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where are the lawsuits over legacy admissions?

It is common for affirmative action critics to sue colleges over race based admissions policies. Here’s my question: How often do critics sue colleges over  legacy admissions (i.e., giving preference to alumni children)? I think the answer is “not much.” The lack of concern over legacy admissions suggests that critics don’t really object to the absence of color blind standards. Spending so much money on court fights aimed at under privileged students while ignoring the student who slides by on family connections leaves a very bad taste in one’s mouth.

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Written by fabiorojas

November 19, 2012 at 4:39 am

One Response

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  1. The Sixth Circuit’s reversal of the Michigan’s state-wide affirmative action ban (PDF) directly juxtaposes these two means of admissions in the summary to explain its justification for overturning the ban:

    A student seeking to have her family’s alumni connections considered in her application to one of Michigan’s esteemed public universities could do one of four things to have the school adopt a legacy-conscious admissions policy: she could lobby the admissions committee, she could petition the leadership of the university, she could seek to influence the school’s governing board, or, as a measure of last resort, she could initiate a statewide campaign to alter the state’s constitution. The same cannot be said for a black student seeking the adoption of a constitutionally permissible race-conscious admissions policy. That student could do only one thing to effect change: she could attempt to amend the Michigan Constitution—a lengthy, expensive, and arduous process—to repeal the consequences of Proposal 2.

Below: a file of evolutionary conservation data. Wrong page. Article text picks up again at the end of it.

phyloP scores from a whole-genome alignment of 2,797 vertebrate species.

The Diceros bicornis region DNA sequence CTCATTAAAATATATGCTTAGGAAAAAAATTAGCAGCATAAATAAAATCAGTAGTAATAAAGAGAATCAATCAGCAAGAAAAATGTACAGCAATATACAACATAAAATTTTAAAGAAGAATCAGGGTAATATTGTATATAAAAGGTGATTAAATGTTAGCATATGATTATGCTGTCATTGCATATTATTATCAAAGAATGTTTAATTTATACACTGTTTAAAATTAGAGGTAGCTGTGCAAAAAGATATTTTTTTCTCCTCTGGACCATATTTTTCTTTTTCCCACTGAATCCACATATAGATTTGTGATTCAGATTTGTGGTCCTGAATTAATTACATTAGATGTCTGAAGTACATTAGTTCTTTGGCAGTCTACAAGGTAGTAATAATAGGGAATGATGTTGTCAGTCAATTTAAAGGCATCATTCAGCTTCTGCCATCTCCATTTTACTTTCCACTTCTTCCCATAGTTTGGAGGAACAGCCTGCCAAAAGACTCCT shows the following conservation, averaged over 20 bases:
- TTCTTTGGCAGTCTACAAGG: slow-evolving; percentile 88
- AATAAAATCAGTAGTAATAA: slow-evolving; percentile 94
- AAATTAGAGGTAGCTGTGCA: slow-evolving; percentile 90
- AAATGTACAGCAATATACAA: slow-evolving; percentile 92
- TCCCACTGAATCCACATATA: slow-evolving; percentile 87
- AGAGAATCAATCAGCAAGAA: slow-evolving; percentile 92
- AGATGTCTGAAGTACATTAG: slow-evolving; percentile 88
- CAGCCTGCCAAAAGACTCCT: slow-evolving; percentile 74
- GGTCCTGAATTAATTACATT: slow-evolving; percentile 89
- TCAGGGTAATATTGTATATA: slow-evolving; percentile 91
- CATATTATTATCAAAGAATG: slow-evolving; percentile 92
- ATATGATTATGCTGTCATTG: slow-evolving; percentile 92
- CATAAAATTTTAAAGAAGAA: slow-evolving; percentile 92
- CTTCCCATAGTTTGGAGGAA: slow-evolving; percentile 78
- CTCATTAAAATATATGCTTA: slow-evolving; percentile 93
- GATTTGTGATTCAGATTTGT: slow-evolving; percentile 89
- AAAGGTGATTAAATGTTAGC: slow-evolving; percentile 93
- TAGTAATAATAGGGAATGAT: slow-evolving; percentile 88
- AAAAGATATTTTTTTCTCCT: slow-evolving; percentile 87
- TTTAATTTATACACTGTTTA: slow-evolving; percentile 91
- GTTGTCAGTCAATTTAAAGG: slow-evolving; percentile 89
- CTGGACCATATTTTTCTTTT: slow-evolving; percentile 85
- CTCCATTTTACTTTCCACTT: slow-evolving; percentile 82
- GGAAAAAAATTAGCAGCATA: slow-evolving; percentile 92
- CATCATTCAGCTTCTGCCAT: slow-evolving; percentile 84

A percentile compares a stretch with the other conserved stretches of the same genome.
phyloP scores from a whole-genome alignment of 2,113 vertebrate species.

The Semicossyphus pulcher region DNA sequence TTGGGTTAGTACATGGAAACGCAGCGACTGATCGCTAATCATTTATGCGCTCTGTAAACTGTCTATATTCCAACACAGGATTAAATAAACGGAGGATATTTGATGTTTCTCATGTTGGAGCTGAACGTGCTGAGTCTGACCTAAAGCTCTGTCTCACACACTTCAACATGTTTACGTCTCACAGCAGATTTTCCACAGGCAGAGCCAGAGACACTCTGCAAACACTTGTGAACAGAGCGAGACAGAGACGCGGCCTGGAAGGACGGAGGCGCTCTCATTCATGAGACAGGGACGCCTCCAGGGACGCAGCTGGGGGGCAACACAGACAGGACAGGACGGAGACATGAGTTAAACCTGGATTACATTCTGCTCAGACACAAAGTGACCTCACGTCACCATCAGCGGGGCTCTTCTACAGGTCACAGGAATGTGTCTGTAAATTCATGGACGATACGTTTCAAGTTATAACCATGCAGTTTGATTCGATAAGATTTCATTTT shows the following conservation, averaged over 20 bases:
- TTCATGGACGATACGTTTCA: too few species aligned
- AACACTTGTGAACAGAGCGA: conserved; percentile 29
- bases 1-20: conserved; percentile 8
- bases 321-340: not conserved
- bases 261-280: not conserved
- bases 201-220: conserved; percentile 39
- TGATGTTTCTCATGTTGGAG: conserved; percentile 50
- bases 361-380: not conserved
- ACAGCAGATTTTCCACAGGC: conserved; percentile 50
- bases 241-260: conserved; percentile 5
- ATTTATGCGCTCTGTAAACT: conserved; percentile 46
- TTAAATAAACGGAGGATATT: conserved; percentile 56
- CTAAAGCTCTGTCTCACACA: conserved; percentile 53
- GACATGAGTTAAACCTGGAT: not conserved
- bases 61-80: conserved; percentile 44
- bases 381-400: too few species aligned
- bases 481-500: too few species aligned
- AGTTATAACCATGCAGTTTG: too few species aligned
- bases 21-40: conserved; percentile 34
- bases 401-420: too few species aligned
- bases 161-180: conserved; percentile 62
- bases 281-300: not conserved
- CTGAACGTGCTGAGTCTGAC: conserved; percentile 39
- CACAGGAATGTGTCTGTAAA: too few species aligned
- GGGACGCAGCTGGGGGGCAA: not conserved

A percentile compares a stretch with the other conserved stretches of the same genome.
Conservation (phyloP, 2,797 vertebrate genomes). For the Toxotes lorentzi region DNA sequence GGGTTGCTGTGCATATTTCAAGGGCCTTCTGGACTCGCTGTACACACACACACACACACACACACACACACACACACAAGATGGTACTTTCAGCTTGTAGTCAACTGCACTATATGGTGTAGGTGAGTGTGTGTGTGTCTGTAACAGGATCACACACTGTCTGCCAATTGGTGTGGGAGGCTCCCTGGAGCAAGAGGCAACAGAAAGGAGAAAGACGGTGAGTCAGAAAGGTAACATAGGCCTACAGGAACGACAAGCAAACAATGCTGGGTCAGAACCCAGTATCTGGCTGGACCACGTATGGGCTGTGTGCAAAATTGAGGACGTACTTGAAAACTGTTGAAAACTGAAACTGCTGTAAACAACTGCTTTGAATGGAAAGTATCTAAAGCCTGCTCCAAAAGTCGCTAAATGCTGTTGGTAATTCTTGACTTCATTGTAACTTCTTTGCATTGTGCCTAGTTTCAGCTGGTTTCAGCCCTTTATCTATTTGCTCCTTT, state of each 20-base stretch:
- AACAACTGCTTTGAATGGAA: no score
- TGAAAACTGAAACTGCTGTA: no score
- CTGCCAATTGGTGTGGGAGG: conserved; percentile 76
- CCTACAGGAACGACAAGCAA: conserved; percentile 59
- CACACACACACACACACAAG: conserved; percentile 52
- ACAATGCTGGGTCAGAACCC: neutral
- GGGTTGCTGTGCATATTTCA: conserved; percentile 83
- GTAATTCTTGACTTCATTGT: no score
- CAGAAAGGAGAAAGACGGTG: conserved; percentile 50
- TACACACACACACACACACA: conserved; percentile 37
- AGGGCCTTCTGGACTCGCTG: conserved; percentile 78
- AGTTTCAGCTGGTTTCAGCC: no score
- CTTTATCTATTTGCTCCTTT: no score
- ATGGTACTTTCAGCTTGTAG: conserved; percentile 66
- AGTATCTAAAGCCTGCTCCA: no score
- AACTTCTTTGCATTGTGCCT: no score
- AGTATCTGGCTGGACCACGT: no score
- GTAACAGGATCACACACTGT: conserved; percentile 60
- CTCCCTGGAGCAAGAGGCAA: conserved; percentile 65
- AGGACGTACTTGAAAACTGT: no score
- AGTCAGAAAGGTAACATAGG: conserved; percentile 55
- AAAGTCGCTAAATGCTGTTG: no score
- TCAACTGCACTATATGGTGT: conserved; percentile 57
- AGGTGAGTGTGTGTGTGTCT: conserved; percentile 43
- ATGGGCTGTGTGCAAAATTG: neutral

Not exactly the same thing as challenging legacy admissions in court, but possibly opening the door to the legal argument.

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    mike3550

    November 19, 2012 at 5:45 am


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